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Smart Bombs: Military, Defense and National Security

Can Russia Hit Ukraine With Enough Missiles to Win the War?

Tu-22 carrying KH-22 missile.

On day 230 of the war in Ukraine, the Kremlin is still trying to deal with the humiliating incident that partially destroyed the Kerch Bridge that links Crimea and Russia.

A Day Full of Missiles Hitting Ukraine

On Monday, the Russian military launched nearly 200 ballistic and cruise missiles against over 20 Ukrainian cities, including the capital, Kyiv, the second-largest city, Kharkiv, and the third-largest city and biggest port, Odesa. The Russian salvo continued on Tuesday, too, though at a much lighter level.

But the Ukrainian military is becoming better at locking on and shooting down Russian missiles. At the start of the war, the Ukrainian forces could down perhaps one in ten missiles, but now they can take out more than 50 percent of what the Russian forces launch.

The tremendous improvement in the shooting down of Russian ballistic and cruise missiles is a result of the weapon systems and electronic warfare sensors that Ukraine has received from the West.

Russian Casualties in Ukraine 

Meanwhile, the Russian forces continue to suffer a steady stream of casualties in Ukraine. Although the entire numbers that the Ukrainians are claiming haven’t been verified independently yet, open-source investigators have corroborated a large portion of the Ukrainian claims.

Overall, the Ukrainian Ministry of Defense claimed that as of Tuesday, Ukrainian forces have killed approximately 63,110 Russian troops (and wounded approximately thrice that number), destroyed 268 fighter, attack, and transport jets, 235 attack and transport helicopters, 2,504 tanks, 1,496 artillery pieces, 5,162 armored personnel carriers and infantry fighting vehicles, 353 Multiple Launch Rocket Systems (MLRS), 15 boats and cutters, 3,916 vehicles and fuel tanks, 181 anti-aircraft batteries, 1,114 tactical unmanned aerial systems, 136 special equipment platforms, such as bridging vehicles, and four mobile Iskander ballistic missile systems, and 295 cruise missiles shot down by the Ukrainian air defenses.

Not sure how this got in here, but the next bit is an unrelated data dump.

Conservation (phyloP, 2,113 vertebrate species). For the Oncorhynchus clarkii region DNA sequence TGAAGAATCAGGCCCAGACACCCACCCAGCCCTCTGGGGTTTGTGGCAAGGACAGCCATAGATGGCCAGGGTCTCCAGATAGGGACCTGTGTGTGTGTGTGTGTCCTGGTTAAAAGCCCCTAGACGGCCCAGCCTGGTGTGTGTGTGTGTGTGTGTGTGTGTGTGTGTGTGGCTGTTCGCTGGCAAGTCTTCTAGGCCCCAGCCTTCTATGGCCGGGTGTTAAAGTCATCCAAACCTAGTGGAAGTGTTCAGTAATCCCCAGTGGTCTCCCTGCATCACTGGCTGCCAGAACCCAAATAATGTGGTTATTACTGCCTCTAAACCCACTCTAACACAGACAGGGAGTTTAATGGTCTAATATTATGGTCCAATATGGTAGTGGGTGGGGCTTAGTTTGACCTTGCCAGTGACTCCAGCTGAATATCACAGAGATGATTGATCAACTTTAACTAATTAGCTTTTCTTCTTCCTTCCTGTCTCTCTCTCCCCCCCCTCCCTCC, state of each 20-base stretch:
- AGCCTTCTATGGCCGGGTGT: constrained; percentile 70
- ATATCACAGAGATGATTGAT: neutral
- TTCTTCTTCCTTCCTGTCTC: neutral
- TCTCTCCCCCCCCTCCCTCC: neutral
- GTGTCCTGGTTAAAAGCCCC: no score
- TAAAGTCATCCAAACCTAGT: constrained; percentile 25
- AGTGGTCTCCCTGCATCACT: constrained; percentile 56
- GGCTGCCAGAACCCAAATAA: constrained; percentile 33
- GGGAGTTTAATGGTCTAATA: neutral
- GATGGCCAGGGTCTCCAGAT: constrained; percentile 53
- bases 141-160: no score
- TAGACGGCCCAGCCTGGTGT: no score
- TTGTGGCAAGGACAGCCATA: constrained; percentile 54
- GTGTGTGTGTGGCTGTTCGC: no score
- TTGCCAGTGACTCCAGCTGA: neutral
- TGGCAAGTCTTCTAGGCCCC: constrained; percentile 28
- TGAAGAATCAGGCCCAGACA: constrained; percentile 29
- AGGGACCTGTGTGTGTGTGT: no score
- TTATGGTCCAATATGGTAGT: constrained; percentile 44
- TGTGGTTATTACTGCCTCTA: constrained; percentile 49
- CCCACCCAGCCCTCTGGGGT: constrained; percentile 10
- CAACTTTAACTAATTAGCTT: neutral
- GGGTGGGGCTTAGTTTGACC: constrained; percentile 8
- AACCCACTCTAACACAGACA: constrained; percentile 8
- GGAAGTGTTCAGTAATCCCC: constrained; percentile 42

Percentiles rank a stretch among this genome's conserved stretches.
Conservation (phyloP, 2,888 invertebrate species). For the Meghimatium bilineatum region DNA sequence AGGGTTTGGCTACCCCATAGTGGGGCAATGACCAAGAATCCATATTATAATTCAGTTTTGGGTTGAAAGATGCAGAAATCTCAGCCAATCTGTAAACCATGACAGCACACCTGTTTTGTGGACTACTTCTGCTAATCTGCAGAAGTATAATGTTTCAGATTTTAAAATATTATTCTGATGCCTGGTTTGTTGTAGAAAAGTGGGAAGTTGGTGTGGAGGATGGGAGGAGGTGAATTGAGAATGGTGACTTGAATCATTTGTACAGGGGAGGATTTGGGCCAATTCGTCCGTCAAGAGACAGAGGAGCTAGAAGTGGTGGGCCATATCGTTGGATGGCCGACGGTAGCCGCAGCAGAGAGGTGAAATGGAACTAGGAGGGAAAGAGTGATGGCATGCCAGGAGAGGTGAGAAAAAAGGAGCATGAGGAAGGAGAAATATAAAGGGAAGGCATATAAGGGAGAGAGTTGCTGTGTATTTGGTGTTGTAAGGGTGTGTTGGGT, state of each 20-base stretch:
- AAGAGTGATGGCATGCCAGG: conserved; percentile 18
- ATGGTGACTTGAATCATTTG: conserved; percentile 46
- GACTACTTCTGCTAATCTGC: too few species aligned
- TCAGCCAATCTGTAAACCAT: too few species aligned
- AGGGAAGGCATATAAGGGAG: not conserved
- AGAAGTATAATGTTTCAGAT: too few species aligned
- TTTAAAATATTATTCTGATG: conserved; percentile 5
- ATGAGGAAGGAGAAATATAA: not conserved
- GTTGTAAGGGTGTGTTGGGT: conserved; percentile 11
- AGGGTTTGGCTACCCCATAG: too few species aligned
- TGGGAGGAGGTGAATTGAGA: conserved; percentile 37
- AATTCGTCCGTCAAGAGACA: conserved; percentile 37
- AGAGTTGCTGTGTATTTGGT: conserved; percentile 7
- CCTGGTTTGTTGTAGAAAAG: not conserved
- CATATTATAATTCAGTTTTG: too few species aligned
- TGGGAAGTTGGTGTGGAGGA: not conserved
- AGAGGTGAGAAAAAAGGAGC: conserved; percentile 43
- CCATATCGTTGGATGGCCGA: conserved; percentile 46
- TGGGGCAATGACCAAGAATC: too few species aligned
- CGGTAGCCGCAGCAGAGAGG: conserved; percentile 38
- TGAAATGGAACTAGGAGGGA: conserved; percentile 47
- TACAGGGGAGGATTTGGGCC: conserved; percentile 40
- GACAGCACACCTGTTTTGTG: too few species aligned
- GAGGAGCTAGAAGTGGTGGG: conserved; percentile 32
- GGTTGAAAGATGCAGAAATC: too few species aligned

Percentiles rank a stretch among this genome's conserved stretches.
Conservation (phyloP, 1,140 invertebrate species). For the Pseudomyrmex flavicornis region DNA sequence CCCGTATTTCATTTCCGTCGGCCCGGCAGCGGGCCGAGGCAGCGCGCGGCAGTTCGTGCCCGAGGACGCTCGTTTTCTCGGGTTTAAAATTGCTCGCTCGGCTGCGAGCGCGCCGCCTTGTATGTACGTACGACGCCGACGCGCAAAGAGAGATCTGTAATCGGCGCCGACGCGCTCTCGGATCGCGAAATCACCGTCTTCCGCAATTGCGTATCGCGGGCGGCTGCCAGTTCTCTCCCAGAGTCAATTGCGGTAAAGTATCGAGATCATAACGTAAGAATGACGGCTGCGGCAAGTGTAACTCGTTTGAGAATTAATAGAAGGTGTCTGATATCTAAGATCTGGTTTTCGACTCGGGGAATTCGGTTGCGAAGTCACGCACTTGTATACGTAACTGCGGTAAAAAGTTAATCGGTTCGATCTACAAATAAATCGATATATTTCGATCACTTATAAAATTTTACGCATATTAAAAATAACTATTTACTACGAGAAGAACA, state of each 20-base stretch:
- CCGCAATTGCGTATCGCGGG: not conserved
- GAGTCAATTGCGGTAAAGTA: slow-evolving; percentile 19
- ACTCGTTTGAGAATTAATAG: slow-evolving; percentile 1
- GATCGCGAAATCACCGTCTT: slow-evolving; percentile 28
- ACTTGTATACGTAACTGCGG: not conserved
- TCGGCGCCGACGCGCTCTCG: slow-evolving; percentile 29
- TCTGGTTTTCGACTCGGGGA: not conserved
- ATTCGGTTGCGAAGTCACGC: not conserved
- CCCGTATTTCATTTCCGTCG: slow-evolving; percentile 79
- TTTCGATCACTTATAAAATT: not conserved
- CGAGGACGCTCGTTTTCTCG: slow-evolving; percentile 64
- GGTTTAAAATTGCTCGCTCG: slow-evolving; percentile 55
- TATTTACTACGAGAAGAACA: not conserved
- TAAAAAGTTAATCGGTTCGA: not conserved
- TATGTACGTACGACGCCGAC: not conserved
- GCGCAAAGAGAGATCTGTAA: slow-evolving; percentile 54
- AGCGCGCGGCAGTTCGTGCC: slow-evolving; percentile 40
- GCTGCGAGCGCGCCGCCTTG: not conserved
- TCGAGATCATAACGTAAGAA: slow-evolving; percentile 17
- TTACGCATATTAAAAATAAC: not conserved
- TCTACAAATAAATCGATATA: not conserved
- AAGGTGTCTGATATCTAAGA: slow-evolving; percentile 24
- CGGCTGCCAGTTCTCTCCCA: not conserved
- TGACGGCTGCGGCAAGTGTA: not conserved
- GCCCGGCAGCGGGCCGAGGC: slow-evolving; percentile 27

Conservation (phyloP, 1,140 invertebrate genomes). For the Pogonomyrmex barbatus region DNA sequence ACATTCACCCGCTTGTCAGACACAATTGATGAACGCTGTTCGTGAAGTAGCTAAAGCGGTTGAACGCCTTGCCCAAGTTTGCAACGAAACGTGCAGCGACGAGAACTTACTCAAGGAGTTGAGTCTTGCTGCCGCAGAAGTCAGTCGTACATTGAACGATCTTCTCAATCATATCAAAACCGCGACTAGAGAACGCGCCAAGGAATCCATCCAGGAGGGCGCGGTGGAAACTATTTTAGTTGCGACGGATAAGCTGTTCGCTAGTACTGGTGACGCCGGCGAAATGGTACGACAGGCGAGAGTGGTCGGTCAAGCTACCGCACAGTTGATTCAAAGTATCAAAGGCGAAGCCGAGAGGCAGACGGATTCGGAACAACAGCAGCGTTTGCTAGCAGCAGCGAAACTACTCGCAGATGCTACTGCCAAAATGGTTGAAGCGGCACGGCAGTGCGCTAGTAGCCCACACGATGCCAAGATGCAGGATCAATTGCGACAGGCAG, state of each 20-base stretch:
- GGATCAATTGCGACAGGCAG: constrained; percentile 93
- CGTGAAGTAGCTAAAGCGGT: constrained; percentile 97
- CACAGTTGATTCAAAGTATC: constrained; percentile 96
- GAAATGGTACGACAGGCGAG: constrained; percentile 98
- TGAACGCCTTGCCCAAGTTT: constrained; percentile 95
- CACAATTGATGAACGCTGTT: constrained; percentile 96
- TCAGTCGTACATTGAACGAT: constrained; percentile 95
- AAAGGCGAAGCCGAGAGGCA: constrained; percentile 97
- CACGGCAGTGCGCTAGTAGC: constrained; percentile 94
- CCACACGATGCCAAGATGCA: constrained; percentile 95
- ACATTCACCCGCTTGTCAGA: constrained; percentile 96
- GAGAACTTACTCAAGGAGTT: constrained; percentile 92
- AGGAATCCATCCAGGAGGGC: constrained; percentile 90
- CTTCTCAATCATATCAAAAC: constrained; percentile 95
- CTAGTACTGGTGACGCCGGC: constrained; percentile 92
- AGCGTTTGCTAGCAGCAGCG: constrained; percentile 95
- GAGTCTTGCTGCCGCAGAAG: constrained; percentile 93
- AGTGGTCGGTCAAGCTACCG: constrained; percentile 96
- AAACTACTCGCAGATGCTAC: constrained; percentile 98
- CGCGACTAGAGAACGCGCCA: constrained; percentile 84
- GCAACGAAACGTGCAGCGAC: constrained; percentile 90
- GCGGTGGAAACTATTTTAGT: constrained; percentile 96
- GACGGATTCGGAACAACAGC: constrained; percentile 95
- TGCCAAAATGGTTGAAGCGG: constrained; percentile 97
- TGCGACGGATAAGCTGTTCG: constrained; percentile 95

Change of Command 

The repeated failures of the Russian military in Ukraine have brought several changes of command up and down the military chain of command.

The latest took place on October 8 when the Russian Ministry of Defense appointed General Sergei Surovikin as the overall commander of the special military operation in Ukraine.

For the better part of the first months of the war, the Russian forces lacked a centralized command and instead relied on three different regional commands that had little communication among them—a further testament to how unprepared the Russian military was for the war.

Surovikin was promoted from his position as commander of the Russian military’s southern grouping forces responsible for Kherson and Zaporizhzhia.

TOS-1A Ukraine

TOS-1A fighting in Ukraine. Image Credit: Creative Commons.

“Surovikin’ s appointment likely reflects an effort by the Russian national security community to improve the delivery of the operation. However, he will likely have to contest with an increasingly factional Russian MOD which is poorly resourced to achieve the political objectives it has been set in Ukraine,” the British Military Intelligence assessed in its latest estimate of the war.

Expert Biography: A 19FortyFive Defense and National Security Columnist, Stavros Atlamazoglou is a seasoned defense journalist specializing in special operations, a Hellenic Army veteran (national service with the 575th Marine Battalion and Army HQ), and a Johns Hopkins University graduate. His work has been featured in Business InsiderSandboxx, and SOFREP.

1945’s Defense and National Security Columnist, Stavros Atlamazoglou is a seasoned defense journalist with specialized expertise in special operations, a Hellenic Army veteran (national service with the 575th Marine Battalion and Army HQ), and a Johns Hopkins University graduate. His work has been featured in Business Insider, Sandboxx, and SOFREP.